Alcohol sales are at an all time high but does your website tell your customers you are ready to trade?

Pubs may be closed, bars shut and beer gardens empty but the demand for alcohol remains. Alcohol focused stores have seen a 31.4% surge in the volume of sales over the past few weeks according to the Office of National Statistics. This comes as many shops shut their doors and retail sales reported their largest fall on record in March.

Consumers across the country are drinking at home, finding new ways to buy their favourite tipple and discovering new brands online. Many of us are turning to the internet to search out our drink of choice online. This presents a huge opportunity for breweries and distilleries to use their website as a shop window - but are they taking it?

insight6 researchers visited the websites of 90 different UK breweries and distilleries between the 22nd - 30th April. We wanted to know how well these sites were connecting with customers and how easy it was to buy from them.

We asked our researchers: ‘based on your experience of the website, how likely would you be to recommend the brewery or distillery to your family and friends?’ They scored each company on a scale of 0-10 to give us a Net Promoter Score. The overall score was -20 which indicates that after viewing the websites, our researchers were unlikely to recommend the companies.

Why did our researchers feel this way?

Incredibly, our research found that 64% of the websites made no reference to Covid-19 on their homepage leaving visitors unsure if the site was up to date. Any confusion for the visitor was further compounded by the fact that 46% of the websites did not make it clear on the homepage whether the company was still operating. This means that potential customers could be turned away early on in their journey, instead searching out a competitor with a clearer message.

There are some positive messages that companies could be sharing to reassure customers. Researchers found when digging deeper into the websites, 81% were offering online purchase and delivery and 27% were even offering free local delivery regardless of the size of the order.

Again, it was the messaging from the breweries and distilleries which caused confusion for our researchers as 17% of websites did not clearly explain the delivery and collection process. Customers want to be reassured that their safety is your number one priority when it comes to delivery and collection. Without a clear message about the process they may be unsure whether it is sensible for them to proceed with the order and result in lost sales.

Communication is the key

We compared the scores of the websites that our researchers said they would recommend and those that they said they would not. There was a very clear distinction in the communication levels.

The highly rated websites had amended their homepage to include:

  • Some reference to the Covid-19 crisis (with empathy)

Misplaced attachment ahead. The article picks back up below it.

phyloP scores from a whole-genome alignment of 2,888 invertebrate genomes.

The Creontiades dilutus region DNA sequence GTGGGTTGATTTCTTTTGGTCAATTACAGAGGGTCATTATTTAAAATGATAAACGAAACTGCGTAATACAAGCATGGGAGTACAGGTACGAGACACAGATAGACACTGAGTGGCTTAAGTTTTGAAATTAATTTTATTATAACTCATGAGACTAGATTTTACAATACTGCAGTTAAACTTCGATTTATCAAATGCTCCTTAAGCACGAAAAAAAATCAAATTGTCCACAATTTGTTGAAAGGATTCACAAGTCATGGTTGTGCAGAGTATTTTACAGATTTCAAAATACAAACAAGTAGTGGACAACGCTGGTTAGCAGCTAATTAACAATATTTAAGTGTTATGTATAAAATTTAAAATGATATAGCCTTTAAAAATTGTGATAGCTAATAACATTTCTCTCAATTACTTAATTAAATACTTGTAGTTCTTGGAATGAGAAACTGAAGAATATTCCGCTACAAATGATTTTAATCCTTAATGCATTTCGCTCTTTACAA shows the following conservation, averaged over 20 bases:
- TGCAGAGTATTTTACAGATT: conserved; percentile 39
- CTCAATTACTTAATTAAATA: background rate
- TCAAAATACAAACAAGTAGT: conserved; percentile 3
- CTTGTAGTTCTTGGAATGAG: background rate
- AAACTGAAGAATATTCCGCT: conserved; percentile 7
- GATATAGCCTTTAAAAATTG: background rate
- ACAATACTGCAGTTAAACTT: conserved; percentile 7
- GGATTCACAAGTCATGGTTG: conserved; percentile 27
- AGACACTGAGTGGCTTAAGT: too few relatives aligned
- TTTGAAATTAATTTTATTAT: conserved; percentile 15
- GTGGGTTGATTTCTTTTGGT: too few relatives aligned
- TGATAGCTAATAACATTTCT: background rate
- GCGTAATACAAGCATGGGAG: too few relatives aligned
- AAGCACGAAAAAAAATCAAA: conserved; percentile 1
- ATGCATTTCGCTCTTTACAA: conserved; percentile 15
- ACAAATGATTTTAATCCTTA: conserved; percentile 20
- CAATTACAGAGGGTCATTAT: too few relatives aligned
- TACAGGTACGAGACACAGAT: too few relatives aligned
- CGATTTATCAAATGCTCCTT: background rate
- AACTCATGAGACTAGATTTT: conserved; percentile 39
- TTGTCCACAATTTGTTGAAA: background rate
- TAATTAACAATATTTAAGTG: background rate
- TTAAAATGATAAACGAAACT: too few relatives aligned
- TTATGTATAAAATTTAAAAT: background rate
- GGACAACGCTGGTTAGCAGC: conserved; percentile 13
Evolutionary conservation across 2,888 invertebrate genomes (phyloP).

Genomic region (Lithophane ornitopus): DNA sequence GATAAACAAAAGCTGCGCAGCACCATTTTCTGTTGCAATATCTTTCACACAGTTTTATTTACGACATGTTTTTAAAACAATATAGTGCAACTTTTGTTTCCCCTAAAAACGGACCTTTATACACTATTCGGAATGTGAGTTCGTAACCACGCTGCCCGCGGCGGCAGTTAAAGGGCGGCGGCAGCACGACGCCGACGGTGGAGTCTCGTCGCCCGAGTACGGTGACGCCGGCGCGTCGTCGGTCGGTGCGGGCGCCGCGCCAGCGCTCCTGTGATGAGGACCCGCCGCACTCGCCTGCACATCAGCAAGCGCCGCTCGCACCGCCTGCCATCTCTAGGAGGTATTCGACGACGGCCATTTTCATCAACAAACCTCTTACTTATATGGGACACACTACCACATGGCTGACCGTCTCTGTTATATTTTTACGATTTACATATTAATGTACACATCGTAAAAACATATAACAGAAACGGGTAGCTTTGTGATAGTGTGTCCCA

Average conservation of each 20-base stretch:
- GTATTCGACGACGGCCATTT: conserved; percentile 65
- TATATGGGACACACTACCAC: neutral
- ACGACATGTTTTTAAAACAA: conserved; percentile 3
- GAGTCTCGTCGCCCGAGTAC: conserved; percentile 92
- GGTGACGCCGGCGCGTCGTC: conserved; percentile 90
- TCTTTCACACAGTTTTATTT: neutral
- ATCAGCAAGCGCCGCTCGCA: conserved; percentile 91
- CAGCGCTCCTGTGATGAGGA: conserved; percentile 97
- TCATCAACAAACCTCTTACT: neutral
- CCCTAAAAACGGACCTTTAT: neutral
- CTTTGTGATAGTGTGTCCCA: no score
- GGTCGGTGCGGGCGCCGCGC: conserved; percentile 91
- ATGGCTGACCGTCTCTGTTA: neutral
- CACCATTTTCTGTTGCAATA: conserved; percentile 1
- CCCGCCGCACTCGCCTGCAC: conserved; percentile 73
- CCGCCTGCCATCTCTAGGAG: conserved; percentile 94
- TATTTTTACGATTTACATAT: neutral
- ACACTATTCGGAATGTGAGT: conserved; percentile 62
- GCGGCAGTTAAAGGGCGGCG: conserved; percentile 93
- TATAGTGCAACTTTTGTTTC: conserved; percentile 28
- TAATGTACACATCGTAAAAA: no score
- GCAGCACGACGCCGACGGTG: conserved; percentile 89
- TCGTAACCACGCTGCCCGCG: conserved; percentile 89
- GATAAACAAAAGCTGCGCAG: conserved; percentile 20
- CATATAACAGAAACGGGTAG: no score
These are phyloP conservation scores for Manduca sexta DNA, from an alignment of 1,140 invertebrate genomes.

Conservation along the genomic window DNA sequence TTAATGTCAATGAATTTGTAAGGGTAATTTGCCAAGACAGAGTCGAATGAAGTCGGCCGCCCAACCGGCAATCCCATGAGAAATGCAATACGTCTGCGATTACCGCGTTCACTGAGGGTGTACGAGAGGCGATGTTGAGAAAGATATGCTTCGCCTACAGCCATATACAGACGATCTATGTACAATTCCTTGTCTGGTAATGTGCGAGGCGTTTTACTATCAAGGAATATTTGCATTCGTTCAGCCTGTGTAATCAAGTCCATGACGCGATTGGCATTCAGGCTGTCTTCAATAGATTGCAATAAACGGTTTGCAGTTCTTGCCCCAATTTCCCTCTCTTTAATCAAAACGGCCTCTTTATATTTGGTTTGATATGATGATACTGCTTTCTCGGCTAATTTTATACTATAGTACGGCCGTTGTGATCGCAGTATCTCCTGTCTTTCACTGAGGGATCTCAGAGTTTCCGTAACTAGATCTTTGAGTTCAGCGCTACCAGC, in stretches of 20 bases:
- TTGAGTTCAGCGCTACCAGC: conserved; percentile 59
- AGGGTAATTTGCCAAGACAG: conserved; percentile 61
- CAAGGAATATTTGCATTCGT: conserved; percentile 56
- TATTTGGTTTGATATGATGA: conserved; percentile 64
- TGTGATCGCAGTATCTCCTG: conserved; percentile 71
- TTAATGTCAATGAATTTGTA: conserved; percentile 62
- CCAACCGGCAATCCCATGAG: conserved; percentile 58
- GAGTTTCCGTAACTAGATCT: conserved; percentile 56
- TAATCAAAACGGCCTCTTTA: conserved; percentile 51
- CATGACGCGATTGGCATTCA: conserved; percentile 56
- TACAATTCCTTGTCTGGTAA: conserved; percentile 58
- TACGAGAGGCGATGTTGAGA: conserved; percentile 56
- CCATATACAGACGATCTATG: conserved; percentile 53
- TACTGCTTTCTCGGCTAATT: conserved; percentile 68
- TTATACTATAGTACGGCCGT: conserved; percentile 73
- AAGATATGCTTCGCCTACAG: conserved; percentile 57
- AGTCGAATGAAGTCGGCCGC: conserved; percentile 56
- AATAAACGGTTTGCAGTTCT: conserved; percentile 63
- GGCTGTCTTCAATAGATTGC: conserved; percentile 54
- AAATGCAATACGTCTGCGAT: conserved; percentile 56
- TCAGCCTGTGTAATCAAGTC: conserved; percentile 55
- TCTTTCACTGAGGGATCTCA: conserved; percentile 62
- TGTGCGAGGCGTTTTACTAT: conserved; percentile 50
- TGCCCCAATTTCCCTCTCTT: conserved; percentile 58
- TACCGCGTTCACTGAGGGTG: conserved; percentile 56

• A clear message that they are operating and in what capacity (with empathy)
  • Detail on their current delivery processes and timescales

22% of the sites communicated all of the above, resulting in a Net Promoter Score of 60. This means that visitors to these websites would be highly likely to recommend them to their friends and family, resulting in added exposure and greater opportunity for sales.

Empathy is a crucial factor and messages that start and end with phrases such as ‘we are here for you’ and ‘reassure you’ help to alleviate anxiety or concerns that potential customers could have.

Six tips to get your website messaging right

  1. We understand that not all organisations sell directly to consumers but there is nothing to stop you from helping them to buy your product elsewhere. If you are a large B2B organisation which doesn’t have a B2C offering, make that clear in your communication - for example. ‘Whilst we are not able to sell you our beers & ales via the website, we are working hard to ensure that they are available to buy from your local supermarket during lockdown.’
  2. Update your website to clearly communicate the current status of your business. Reassure your customers that they can still buy from you and tell them what you are doing all you can to keep them safe.
  3. Make it as easy and simple as possible for your customers to interact with you. Ensure that all the processes along the customer journey are clearly communicated.
  4. Ensure your messaging contains empathy and that it is written in the right tone. Messages that use words such as ‘reassure’ and ‘stay safe’ resonate with visitors who could be feeling concerned in the current situation.
  5. Have a fresh pair of eyes look over your website for you. It is amazing the small things that may be missed, or the details you may not realise are important when you are writing it yourself.
  6. Think about the look and feel of the website. It is not just the text that is important, think about the colouring and the impact it will have on the way your customers will be feeling. Ensure that you are not fuelling your customers' anxiety and concern by highlighting negative impacts in red, overdoing it with bold fonts or capital letters.

If you would like us to review your website, or if you have any questions at all, please leave a message in the form below. Your local Customer Experience Director will make contact to provide the support you need.

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